That is why we have to work particularly hard at local level to make sure that we are tackling violent extremism before it can take root – before the ideologies of fear and hatred can infiltrate and poison our society.

And that is why your work with Prevent is so important.

More funding for Prevent

You are key in delivering this – and as we will hear from Hazel in a moment – it’s already working.

I know that Hazel will want to talk about the success of the Pathfinders scheme, so I won’t go into any detail myself. However, I do want to commend the police for the way they have responded to the challenges of Prevent.

The Police have recognised that the community needs to be at the heart of their strategy in tackling this threat. They have prioritised a partnership approach that includes working closely with schools, colleges, universities, and across communities.

This marks real progress and to support these activities even further, we are funding more than 300 new Prevent police posts over three years.

£16 million will be spent this year creating new posts across 24 priority forces, as well as funding several other initiatives such as the Channel programme, which is currently up and running in 6 forces.

I’ll just say a little bit about Channel since it is an excellent example of partnership in practice.

This scheme identifies individuals that may be vulnerable to getting swept up in violent extremism and refers them toward multi-agency support.

Since it started in April 2007, the two pilot sites in London and the North West have received over 100 referrals. We are going to expand this further and the aim is that by the end of the financial year, we will bring the total number of sites up to approximately 25 operating across 12 police forces.

Prevent is still a relatively new strategic programme and I think the successes we’ve seen to date show that it is effective. But as always, there is more to do.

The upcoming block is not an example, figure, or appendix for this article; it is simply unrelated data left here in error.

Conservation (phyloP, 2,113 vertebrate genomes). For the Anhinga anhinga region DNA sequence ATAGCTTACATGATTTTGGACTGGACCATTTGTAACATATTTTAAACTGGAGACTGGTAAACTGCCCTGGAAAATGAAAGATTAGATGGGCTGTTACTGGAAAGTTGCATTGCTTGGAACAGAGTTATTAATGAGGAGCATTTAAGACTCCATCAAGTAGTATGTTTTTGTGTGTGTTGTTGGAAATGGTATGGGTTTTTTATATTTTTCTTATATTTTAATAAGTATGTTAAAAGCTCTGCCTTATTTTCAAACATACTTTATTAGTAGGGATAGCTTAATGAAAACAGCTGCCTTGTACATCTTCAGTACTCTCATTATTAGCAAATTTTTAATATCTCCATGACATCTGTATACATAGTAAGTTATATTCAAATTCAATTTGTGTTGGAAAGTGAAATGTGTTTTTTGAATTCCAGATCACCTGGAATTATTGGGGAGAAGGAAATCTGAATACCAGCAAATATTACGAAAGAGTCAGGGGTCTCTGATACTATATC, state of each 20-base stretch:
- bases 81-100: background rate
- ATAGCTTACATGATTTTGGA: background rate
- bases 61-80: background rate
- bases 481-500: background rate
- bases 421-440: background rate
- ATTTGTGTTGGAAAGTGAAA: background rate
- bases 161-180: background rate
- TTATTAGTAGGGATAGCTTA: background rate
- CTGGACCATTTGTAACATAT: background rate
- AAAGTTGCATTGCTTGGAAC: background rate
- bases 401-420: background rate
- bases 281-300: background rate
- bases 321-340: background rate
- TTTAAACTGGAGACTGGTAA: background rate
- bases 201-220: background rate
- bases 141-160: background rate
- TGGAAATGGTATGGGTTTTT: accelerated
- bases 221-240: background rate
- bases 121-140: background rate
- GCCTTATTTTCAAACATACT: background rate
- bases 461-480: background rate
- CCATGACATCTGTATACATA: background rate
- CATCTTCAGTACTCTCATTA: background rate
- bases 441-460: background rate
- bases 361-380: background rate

I am determined to make sure that we continue to support your efforts and, to that end, I am delighted to announce we have just granted a further £5.8 million to Prevent.

This funding comes in addition to the £12.5 million we announced in June this year and the extra money will be used at local level to fund a wide range of projects to disrupt radicalisers, strengthen institutions and support vulnerable individuals.

Future projects

One project we have in mind is a scheme to develop a Pan-London Somali Youth forum that will operate across 16 boroughs and work with Somali youths who may be vulnerable to radicalisation.

Another programme we’ve identified involves boosting the Prevent capacity and capability in universities.

We are not stopping there though. A further £5 million will be made available this financial year for local authorities, government offices and the police in support of our work in schools and colleges.

Focusing on younger age groups is important and these funds will help local schools and colleges put into practice the advice in the DCSF toolkit that Ed Balls published in October.

We are constantly analysing our performance and trying to find out how we can do more. We are also listening to you.

That’s why, for example, Hazel and I will be setting out simply and clearly how all these different funding streams will sit together ahead of the next financial year.

Some of you have also raised the point that your would like more information about the threats and vulnerabilities in your area.

So from the New Year we are introducing a process for sharing information that will enable all local authority chief executives and police borough commanders to see a ‘CT local profile’.